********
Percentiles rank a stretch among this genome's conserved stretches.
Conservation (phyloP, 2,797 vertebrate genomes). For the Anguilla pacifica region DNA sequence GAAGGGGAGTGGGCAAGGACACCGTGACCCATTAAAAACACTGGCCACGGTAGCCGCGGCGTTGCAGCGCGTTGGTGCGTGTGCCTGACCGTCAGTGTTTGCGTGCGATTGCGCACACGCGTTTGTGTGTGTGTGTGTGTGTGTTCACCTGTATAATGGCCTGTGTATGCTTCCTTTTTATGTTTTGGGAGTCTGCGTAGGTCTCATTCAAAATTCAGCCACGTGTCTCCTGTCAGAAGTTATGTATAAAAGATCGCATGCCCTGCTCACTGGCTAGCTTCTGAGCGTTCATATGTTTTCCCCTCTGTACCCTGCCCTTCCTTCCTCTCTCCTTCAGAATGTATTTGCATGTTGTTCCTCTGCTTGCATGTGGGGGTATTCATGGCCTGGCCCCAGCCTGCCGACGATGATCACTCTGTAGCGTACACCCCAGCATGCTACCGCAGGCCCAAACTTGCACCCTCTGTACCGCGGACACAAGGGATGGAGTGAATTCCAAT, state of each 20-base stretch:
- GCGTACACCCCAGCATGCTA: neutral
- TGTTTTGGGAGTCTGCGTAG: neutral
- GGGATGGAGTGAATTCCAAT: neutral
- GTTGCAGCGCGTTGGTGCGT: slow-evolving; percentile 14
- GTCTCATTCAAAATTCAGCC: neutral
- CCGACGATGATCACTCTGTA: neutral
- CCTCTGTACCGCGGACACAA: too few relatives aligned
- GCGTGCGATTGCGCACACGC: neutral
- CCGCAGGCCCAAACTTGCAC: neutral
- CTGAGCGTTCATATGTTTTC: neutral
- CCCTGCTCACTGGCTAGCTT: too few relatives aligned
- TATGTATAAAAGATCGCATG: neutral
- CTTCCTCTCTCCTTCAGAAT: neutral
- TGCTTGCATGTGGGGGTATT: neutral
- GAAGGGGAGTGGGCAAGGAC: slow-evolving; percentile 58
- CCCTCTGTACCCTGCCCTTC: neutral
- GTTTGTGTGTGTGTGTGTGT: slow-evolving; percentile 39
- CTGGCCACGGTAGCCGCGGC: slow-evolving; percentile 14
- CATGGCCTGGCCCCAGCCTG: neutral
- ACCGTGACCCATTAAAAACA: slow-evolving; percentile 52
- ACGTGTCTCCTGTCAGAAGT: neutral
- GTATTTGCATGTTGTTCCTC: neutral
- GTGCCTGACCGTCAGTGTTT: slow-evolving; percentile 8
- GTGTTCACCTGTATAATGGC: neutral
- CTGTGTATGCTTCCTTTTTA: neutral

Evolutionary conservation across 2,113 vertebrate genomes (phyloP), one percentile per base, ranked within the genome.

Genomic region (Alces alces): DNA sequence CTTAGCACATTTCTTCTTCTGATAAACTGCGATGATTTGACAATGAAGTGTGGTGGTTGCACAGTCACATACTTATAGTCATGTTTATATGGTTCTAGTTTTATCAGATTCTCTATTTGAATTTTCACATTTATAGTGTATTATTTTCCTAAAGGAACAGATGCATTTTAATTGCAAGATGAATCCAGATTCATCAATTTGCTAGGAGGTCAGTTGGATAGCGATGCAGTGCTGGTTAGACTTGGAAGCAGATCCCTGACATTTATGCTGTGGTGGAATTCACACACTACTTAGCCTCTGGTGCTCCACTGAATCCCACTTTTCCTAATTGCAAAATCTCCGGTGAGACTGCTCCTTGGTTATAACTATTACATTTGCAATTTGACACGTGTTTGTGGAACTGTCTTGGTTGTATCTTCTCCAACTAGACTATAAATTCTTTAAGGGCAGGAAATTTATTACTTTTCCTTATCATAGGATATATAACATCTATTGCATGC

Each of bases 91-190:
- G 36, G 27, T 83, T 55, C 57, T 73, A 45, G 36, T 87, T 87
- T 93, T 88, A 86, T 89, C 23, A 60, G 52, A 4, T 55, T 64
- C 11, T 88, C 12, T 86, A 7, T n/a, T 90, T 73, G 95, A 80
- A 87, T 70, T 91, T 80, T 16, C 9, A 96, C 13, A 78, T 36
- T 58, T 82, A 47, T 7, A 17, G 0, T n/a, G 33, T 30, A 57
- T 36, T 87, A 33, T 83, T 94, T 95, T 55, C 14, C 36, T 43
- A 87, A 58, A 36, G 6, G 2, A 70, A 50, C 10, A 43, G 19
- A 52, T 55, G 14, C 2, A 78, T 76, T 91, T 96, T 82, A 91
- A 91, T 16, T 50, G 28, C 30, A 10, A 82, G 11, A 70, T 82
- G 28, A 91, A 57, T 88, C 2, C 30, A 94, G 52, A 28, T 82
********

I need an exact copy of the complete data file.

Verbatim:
Percentiles rank a stretch among this genome's conserved stretches.
Conservation (phyloP, 2,797 vertebrate genomes). For the Anguilla pacifica region DNA sequence GAAGGGGAGTGGGCAAGGACACCGTGACCCATTAAAAACACTGGCCACGGTAGCCGCGGCGTTGCAGCGCGTTGGTGCGTGTGCCTGACCGTCAGTGTTTGCGTGCGATTGCGCACACGCGTTTGTGTGTGTGTGTGTGTGTGTTCACCTGTATAATGGCCTGTGTATGCTTCCTTTTTATGTTTTGGGAGTCTGCGTAGGTCTCATTCAAAATTCAGCCACGTGTCTCCTGTCAGAAGTTATGTATAAAAGATCGCATGCCCTGCTCACTGGCTAGCTTCTGAGCGTTCATATGTTTTCCCCTCTGTACCCTGCCCTTCCTTCCTCTCTCCTTCAGAATGTATTTGCATGTTGTTCCTCTGCTTGCATGTGGGGGTATTCATGGCCTGGCCCCAGCCTGCCGACGATGATCACTCTGTAGCGTACACCCCAGCATGCTACCGCAGGCCCAAACTTGCACCCTCTGTACCGCGGACACAAGGGATGGAGTGAATTCCAAT, state of each 20-base stretch:
- GCGTACACCCCAGCATGCTA: neutral
- TGTTTTGGGAGTCTGCGTAG: neutral
- GGGATGGAGTGAATTCCAAT: neutral
- GTTGCAGCGCGTTGGTGCGT: slow-evolving; percentile 14
- GTCTCATTCAAAATTCAGCC: neutral
- CCGACGATGATCACTCTGTA: neutral
- CCTCTGTACCGCGGACACAA: too few relatives aligned
- GCGTGCGATTGCGCACACGC: neutral
- CCGCAGGCCCAAACTTGCAC: neutral
- CTGAGCGTTCATATGTTTTC: neutral
- CCCTGCTCACTGGCTAGCTT: too few relatives aligned
- TATGTATAAAAGATCGCATG: neutral
- CTTCCTCTCTCCTTCAGAAT: neutral
- TGCTTGCATGTGGGGGTATT: neutral
- GAAGGGGAGTGGGCAAGGAC: slow-evolving; percentile 58
- CCCTCTGTACCCTGCCCTTC: neutral
- GTTTGTGTGTGTGTGTGTGT: slow-evolving; percentile 39
- CTGGCCACGGTAGCCGCGGC: slow-evolving; percentile 14
- CATGGCCTGGCCCCAGCCTG: neutral
- ACCGTGACCCATTAAAAACA: slow-evolving; percentile 52
- ACGTGTCTCCTGTCAGAAGT: neutral
- GTATTTGCATGTTGTTCCTC: neutral
- GTGCCTGACCGTCAGTGTTT: slow-evolving; percentile 8
- GTGTTCACCTGTATAATGGC: neutral
- CTGTGTATGCTTCCTTTTTA: neutral

Evolutionary conservation across 2,113 vertebrate genomes (phyloP), one percentile per base, ranked within the genome.

Genomic region (Alces alces): DNA sequence CTTAGCACATTTCTTCTTCTGATAAACTGCGATGATTTGACAATGAAGTGTGGTGGTTGCACAGTCACATACTTATAGTCATGTTTATATGGTTCTAGTTTTATCAGATTCTCTATTTGAATTTTCACATTTATAGTGTATTATTTTCCTAAAGGAACAGATGCATTTTAATTGCAAGATGAATCCAGATTCATCAATTTGCTAGGAGGTCAGTTGGATAGCGATGCAGTGCTGGTTAGACTTGGAAGCAGATCCCTGACATTTATGCTGTGGTGGAATTCACACACTACTTAGCCTCTGGTGCTCCACTGAATCCCACTTTTCCTAATTGCAAAATCTCCGGTGAGACTGCTCCTTGGTTATAACTATTACATTTGCAATTTGACACGTGTTTGTGGAACTGTCTTGGTTGTATCTTCTCCAACTAGACTATAAATTCTTTAAGGGCAGGAAATTTATTACTTTTCCTTATCATAGGATATATAACATCTATTGCATGC

Each of bases 91-190:
- G 36, G 27, T 83, T 55, C 57, T 73, A 45, G 36, T 87, T 87
- T 93, T 88, A 86, T 89, C 23, A 60, G 52, A 4, T 55, T 64
- C 11, T 88, C 12, T 86, A 7, T n/a, T 90, T 73, G 95, A 80
- A 87, T 70, T 91, T 80, T 16, C 9, A 96, C 13, A 78, T 36
- T 58, T 82, A 47, T 7, A 17, G 0, T n/a, G 33, T 30, A 57
- T 36, T 87, A 33, T 83, T 94, T 95, T 55, C 14, C 36, T 43
- A 87, A 58, A 36, G 6, G 2, A 70, A 50, C 10, A 43, G 19
- A 52, T 55, G 14, C 2, A 78, T 76, T 91, T 96, T 82, A 91
- A 91, T 16, T 50, G 28, C 30, A 10, A 82, G 11, A 70, T 82
- G 28, A 91, A 57, T 88, C 2, C 30, A 94, G 52, A 28, T 82